Jesus uses the term ‘Woman’ at very important moments – at the wedding feast at Cana, when we see the intercession of Mary among the disciples; we see that amidst this family celebration of love, at a moment of crisis, amidst this feast, was a dilemma. The disciples, in their dilemma, went first to Jesus’ mother and whispered their need to her. She simply made that need known to her Son and Jesus replies, ‘Woman, what does that have to do with me?’ This event is poorly translated in English and unfortunately, many Protestants poorly misinterpret Christ’s words as a sign of disrespect to Mary, almost as if Jesus or John the Evangelist foresaw that Catholics would one day “worship” Mary and this is the biblical proof, when only the Bible alone has authority, 1500 years later. That is an absolutely false theology.

Jesus doesn’t say “Woman” as a show of disrespect but as a show of exalted honor. In so doing, He says, ‘Mother, you are the New Eve. You are going to share with me in this mission, and if I manifest my divine identity, if I let who I am out by this miracle, then Calvary is just around the corner. It’s going to go down! Get on the roller coaster, and put on your seat belt, because the moment this miracle happens, it will all start. Are you ready for this?’ He says, ‘My hour has not yet come! The moment that I was born for, to give my life to save the world, the moment I manifest the miracle, that hour will be upon us. The enemy is going to be looming, and you’re going to be there with me. Are you ready?’

And He performed the miracle. What does Our Lady do? She nonchalantly returns to the disciples, not wanting the limelight, and very humbly, modestly asks them, ‘Do whatever He tells you. If you know what’s for your own good, if you know what’s in your best self-interests, if you want to spare yourself unnecessary suffering, if you want the recipe for sanctity, if you want happiness – do whatever He tells you.’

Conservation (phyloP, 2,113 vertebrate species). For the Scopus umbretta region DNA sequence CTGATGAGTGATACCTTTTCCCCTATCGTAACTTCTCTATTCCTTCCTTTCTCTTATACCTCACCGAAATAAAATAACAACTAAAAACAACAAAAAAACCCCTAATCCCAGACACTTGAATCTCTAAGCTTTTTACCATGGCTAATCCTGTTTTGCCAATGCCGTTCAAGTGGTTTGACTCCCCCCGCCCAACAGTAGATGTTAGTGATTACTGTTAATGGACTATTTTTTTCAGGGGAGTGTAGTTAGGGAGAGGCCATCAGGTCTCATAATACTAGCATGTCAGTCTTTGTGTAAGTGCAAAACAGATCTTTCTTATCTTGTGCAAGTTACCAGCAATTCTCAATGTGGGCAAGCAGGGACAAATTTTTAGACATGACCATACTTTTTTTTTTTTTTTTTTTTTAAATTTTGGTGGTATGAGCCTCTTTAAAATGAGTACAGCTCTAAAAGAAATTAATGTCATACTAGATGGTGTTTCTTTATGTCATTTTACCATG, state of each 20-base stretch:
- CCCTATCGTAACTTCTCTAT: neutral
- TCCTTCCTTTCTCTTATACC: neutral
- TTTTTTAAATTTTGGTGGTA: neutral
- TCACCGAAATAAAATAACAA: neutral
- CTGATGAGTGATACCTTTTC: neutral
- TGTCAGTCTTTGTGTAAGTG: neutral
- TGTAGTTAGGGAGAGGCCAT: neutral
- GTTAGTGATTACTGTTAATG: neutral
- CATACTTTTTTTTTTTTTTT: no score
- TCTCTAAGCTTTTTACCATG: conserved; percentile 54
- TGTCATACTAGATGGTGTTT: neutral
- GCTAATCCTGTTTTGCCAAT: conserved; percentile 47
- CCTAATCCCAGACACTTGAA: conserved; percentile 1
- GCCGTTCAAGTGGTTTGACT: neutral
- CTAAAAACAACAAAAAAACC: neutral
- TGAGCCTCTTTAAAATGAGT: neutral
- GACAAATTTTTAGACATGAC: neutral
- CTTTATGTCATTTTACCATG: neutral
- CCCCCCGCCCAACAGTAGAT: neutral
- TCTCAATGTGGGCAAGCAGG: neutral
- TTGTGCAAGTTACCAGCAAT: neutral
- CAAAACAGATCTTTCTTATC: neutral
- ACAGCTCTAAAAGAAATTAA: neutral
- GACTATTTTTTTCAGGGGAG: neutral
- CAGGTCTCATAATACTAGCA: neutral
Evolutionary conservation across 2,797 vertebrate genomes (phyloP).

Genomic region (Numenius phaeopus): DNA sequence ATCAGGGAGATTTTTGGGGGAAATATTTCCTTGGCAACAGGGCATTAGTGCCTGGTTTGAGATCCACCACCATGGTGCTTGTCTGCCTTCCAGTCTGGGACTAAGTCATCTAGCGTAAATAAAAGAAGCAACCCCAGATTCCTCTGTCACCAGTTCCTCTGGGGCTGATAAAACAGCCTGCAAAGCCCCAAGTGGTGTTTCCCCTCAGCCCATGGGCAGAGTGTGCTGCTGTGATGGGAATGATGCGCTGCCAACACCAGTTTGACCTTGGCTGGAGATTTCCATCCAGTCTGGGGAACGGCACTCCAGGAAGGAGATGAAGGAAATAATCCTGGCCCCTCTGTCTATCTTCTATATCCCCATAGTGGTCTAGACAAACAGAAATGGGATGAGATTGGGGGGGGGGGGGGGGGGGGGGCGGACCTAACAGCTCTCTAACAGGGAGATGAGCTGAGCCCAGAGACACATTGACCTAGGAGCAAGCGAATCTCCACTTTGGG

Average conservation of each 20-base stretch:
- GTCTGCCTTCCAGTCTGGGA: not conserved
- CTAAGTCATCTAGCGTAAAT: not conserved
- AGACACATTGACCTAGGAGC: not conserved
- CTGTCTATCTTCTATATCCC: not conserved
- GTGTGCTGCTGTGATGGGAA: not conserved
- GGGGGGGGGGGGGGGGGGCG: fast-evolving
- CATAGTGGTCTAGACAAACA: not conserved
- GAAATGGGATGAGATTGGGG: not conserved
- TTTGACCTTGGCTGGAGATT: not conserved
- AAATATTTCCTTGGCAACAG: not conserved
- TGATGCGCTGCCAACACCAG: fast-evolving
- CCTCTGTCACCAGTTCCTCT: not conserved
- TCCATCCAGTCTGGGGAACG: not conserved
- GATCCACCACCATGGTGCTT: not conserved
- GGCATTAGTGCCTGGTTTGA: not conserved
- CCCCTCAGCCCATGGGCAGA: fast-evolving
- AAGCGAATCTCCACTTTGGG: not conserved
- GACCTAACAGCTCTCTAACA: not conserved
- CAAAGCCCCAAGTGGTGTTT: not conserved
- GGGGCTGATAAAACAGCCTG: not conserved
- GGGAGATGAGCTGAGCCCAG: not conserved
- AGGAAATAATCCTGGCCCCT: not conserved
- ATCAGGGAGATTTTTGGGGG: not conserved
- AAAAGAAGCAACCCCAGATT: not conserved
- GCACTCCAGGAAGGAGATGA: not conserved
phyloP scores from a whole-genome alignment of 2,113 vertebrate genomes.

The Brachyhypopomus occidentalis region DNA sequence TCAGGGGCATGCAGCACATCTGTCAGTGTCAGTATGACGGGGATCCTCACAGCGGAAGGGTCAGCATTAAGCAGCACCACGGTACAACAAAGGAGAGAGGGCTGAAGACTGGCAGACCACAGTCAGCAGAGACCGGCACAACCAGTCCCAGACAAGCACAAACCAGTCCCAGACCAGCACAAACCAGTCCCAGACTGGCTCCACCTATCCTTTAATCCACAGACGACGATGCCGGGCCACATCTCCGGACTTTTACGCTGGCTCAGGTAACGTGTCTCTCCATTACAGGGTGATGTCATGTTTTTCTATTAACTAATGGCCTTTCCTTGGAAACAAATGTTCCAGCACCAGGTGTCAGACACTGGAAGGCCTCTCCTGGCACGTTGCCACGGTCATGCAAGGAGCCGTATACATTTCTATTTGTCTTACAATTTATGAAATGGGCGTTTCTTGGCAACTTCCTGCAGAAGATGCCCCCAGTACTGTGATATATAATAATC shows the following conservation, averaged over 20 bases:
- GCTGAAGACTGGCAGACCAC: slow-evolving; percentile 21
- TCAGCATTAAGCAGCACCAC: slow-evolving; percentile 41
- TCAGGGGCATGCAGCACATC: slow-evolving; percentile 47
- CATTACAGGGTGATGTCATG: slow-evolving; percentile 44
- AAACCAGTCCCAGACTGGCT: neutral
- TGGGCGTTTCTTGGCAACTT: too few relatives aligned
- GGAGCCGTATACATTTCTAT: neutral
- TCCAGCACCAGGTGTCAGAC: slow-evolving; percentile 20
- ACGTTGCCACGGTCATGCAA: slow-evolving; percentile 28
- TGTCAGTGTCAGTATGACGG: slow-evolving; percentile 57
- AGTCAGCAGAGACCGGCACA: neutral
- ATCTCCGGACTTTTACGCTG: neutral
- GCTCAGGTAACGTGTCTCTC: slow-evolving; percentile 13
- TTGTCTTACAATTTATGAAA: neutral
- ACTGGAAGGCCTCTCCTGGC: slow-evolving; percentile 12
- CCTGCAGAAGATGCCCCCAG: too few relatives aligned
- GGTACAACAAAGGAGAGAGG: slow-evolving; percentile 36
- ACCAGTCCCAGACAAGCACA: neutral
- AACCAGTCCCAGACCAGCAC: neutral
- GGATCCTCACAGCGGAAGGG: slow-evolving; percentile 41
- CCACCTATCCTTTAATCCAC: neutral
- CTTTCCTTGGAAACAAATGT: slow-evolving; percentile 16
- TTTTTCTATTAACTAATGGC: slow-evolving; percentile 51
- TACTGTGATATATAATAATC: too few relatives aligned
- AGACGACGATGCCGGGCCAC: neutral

Sister Lucia, the only surviving visionary of the three Fatima children, and who later became a Carmelite nun, in her book, The Call to Fatima, says that ‘Do whatever He tells you’ is Mary’s only commandment. Her only commandment is seen in Cana. ‘Listen to Him,’ just as the Father said at the Baptism and the Transfiguration. Listen means obey, which means submit – in submission. Enter into His Mission for your life. That is the model of Mary’s vocation. She leads us to obedience and to a life of allegiance to Jesus. Her only desire is that we lead a life in allegiance to Jesus, not allegiance to her.

Welcome to “The Mystical Life”

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In our first podcast, Father Robert Elias Barcelos explains that true holiness and joy come from abiding and sharing in perfect Love, through the power of the Holy Spirit, as exemplified by Saint John of the Cross

You can listen online here, or just search for “The Mystical Life” on the Apple Podcasts app or iTunes, and you’ll see this image:

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Brother John Mark Charlesworth, OCD: The Holy Trinity

The Sea of Galilee, Photo credit: Miriam Lopez
Click on the triangle to listen to Brother John Mark, OCD sing his composition of a song about The Holy Trinity

NOTE: Brother John Mark is a friar at Mount Saint Josephs Monastery in San Jose, California. One of his many hobbies is writing poetical lyrics and transposing them onto well-known Catholic tunes.

What love henceforth comes from my heart,
To Thee my God, as One yet Three,
But how can I in Thee take part?
By what Each One does lovingly.

I thank Thee Father for Thy love,
For deigning I, created be,
Sustaining too, that high above,
I someday love eternally.

For sharing now with love Thyself,
For gift of faith, for Church of Thine,
And all relations, vows, and health,
As all’s by Providence, Divine.

I thank Thee Jesus, loving so,
For Incarnation, life on Earth,
Thy granting grace, that love may grow,
For Passion having endless worth.

For Sacraments, such gifts, sublime,
And by them, grace throughout my days,
For Mary, being Mother, mine,
Enkindling love with loving gaze.

I thank Thee, Spirit, Love, Divine,
For love enflaming deep within,
That I may love with love of Thine,
As Heaven, here below, begins,

For having one so weak proclaim,
No matter what, deep love and praise,
For having love change all to gain,
As in Thy hands, I’m all my days.

O Trinity, with love of Thine,
Art reaching deep within to me
Thy very Self, Thy Love Divine,
I love unto eternity! Amen.

Father Robert Elias, OCD: who do you say that I am?